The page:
Romanticism meets Classicism
From a purely technical point of view, of course, the Academy doesn't really need a conductor in some repertoire. As a chamber orchestra, they're not just smaller than a symphonic orchestra; their players actually perform as chamber musicians, watching each other for cues and taking far more responsibility for their parts. Tellingly, while Bell will stand as the soloist in the concerto, he'll lead from the concertmaster's chair at the front of the violinists for the rest of the program, making him literally first among equals.
Even if Bell and the Academy pull it off technically, Coriolan is an extremely dramatic work with gargantuan dynamic contrasts. Who'll handle the interpretation and make sure the structure coheres? And the Seventh rocks as hard as a roadhouse band on Friday night and needs staying power along with orchestral virtuosity. Who's going to keep the band tight and in the groove, and who's going to keep them rocking when they've blasted through three movements and still have to bash their way through the final Allegro con brio? Who knows? And that's what makes sports events and live musical performances compelling: you never know what'll happen. You may love it. You may hate it. But if you don't show up, you'll never know.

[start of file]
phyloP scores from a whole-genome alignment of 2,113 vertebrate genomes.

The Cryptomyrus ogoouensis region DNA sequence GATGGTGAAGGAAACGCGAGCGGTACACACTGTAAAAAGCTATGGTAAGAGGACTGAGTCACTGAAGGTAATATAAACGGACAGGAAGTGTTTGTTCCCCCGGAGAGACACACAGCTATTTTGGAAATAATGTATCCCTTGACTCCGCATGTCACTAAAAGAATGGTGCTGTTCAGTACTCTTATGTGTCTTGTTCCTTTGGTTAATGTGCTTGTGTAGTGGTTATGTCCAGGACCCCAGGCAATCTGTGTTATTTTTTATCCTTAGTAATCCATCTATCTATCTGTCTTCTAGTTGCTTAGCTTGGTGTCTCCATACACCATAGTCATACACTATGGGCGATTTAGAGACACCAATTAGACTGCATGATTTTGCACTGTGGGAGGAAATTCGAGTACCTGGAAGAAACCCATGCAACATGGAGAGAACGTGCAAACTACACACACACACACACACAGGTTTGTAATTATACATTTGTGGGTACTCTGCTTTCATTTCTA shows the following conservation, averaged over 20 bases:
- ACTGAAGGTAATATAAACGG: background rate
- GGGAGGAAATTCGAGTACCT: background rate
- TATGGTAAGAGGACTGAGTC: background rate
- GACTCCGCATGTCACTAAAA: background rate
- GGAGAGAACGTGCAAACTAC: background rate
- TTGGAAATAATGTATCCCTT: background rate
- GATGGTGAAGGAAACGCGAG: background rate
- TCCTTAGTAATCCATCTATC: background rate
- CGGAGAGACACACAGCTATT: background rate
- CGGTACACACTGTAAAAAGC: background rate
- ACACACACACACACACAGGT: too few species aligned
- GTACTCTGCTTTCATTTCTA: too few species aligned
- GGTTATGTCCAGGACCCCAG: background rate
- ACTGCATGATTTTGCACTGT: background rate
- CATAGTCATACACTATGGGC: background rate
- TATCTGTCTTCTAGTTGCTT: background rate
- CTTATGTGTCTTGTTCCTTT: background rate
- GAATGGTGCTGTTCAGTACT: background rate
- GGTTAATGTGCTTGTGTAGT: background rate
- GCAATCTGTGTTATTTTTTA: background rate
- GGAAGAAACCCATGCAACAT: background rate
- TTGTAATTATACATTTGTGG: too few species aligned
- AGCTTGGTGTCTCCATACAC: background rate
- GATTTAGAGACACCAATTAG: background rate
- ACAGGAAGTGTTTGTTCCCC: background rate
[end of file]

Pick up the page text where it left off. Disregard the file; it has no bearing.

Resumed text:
[Originally published in April, 2012.]